Where have all the teachers gone?

Reading a recent article from tes.co.uk. Upon reading a recent article from tes.co.uk I became slightly alarmed by the opening paragrapgh,

Last week, PGCE history courses run by some of the most prestigious universities in the country, including mine, faced closure because a national limit for the number of trainee teachers had been reached.

Closing universities because they had reached their national limit? Shouldn’t a greater demand highlight the need to keep universities open?

Further reading of this article has astounded and open my eyes to the world of how education can be repeatedly underestimated in it’s importance and value in society.

However, according to the article there was a

“Twitterstorm” created by those deeply concerned about the threat to these PGCEs, and the potential of not being able to recruit excellent candidates, helped the Department for Education to think again.

This again shows the importance of teachers communicating with each other online can have an impact.


 

Again, another point  which caused more concern was the mention of History and English as subjects once again coming under scrutiny. Again and again history is a subject that is being threatened despite the need for history in our schools today. We need to educate students about the past in order for them to understand how and why the world is the way it is today. Once again, I’ve been left feeling that the importance of history in schools today is being underestimated.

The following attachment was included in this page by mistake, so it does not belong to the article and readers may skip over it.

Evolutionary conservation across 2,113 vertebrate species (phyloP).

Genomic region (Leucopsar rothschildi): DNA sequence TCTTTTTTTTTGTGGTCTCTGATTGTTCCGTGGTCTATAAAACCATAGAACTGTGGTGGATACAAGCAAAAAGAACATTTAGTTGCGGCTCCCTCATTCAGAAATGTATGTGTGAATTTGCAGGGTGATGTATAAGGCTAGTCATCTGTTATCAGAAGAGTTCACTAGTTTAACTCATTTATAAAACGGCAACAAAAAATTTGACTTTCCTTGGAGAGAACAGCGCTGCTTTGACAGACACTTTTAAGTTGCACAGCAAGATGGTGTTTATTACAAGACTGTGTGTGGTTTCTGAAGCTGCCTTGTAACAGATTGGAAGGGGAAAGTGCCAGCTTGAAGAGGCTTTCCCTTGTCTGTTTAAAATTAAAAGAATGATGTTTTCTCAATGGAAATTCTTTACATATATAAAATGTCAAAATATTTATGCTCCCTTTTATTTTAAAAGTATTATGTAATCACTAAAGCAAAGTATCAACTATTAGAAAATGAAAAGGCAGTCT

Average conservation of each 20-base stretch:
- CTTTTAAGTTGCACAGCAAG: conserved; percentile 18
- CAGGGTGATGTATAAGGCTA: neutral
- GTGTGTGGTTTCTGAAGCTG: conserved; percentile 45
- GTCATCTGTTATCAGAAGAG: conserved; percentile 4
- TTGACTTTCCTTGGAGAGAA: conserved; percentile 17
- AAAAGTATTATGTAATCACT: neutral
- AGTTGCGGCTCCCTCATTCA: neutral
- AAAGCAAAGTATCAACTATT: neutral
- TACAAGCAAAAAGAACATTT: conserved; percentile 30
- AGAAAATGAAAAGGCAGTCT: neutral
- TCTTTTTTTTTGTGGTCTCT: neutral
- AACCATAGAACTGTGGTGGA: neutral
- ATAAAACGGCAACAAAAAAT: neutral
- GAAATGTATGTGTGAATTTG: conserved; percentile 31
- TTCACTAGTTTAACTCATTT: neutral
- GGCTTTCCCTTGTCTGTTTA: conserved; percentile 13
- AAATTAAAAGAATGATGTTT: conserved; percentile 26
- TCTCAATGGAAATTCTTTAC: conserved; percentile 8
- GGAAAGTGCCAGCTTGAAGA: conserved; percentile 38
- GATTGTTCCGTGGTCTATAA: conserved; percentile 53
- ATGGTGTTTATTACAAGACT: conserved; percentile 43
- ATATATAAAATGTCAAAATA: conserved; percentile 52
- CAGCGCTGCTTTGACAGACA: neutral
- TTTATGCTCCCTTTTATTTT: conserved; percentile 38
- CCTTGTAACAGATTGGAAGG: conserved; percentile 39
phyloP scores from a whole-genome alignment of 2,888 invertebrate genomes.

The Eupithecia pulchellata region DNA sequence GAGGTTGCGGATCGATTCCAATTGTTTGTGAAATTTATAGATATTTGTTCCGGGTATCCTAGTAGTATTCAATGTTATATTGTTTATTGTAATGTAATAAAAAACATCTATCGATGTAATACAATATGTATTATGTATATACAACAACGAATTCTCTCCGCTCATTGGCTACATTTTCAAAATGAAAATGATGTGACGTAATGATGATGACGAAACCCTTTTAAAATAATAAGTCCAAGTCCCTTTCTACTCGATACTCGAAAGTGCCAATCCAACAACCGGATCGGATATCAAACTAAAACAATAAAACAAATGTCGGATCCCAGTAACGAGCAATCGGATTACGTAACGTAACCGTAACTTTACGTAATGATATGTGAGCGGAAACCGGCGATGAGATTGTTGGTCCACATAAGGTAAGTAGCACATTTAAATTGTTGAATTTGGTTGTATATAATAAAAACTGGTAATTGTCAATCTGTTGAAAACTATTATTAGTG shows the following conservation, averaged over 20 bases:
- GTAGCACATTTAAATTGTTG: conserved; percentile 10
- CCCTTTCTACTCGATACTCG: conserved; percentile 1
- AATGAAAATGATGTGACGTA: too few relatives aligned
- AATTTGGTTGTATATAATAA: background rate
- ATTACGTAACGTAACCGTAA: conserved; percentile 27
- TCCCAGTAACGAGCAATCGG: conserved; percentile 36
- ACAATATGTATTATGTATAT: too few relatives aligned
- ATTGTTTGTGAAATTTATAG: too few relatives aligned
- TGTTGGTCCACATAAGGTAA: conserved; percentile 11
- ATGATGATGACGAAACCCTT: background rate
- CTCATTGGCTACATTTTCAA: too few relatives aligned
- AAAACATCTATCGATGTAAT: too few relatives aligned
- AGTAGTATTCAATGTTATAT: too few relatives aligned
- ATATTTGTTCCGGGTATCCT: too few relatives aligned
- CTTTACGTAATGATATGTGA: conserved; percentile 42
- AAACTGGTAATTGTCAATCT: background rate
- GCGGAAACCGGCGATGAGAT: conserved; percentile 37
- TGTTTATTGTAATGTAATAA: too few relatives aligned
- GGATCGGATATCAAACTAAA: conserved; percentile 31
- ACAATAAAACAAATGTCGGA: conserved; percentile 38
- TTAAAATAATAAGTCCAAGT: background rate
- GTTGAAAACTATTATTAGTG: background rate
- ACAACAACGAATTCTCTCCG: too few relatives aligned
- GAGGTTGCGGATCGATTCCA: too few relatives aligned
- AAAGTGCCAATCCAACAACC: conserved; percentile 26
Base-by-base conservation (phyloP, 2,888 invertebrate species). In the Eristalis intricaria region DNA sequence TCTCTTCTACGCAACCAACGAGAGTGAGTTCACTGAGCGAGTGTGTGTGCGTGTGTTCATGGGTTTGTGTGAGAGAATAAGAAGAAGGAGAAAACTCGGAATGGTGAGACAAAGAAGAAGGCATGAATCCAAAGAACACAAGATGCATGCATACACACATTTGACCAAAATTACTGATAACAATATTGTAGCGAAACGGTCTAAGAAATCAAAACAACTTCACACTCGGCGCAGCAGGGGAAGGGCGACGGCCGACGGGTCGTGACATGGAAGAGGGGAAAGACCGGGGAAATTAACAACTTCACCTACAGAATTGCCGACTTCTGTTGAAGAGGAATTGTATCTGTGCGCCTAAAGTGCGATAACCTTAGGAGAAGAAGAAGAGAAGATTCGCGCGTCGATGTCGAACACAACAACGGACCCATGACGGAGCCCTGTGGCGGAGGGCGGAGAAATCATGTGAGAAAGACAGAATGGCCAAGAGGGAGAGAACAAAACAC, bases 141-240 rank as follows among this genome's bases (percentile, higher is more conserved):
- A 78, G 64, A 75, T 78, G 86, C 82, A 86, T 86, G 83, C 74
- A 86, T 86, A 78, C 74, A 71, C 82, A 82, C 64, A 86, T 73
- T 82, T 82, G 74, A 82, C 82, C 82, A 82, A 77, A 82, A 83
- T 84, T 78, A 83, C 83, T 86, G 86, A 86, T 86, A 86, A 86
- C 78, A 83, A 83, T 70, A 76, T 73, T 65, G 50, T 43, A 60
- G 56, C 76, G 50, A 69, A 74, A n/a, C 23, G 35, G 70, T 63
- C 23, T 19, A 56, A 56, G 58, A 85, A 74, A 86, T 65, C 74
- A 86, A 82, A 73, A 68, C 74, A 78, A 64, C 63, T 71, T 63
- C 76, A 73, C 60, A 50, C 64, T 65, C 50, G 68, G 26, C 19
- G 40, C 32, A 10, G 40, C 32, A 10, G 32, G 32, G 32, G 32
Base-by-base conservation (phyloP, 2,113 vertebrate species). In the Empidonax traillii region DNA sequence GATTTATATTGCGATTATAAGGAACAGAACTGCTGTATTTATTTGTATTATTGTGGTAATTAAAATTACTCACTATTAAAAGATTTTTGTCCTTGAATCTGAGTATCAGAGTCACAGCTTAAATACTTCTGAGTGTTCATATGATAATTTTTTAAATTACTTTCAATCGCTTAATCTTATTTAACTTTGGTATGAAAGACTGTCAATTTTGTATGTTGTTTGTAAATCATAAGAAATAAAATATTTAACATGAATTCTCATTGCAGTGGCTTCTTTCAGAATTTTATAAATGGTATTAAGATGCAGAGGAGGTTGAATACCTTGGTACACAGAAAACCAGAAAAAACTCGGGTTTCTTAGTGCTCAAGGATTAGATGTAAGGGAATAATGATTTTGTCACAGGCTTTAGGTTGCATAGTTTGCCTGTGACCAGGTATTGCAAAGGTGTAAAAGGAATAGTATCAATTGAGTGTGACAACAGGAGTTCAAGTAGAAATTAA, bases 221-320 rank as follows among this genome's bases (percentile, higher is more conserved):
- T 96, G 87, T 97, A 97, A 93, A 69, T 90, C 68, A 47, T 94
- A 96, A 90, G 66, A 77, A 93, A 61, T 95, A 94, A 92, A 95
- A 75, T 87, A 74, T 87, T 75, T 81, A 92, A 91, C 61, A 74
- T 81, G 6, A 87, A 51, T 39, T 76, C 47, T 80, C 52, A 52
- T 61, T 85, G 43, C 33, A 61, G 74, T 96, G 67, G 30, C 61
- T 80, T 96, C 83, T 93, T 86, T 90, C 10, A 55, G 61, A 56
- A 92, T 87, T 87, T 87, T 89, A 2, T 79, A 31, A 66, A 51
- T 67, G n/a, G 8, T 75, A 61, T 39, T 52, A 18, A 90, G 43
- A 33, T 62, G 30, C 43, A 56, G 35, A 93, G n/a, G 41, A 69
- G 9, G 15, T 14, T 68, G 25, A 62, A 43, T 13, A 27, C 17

Though this article is focusing on education in England it is a concern as it highlights how teachers and subjects are being threatened by the shift in society. Should we in Ireland be conscious of what’s happening considering the recent outburst surrounding Religious Education last week?


 

The concerning article if you wish to read about it: https://www.tes.com/news/school-news/breaking-views/governments-misguided-recruitment-policy-promotes-anti-intellectual

 

 

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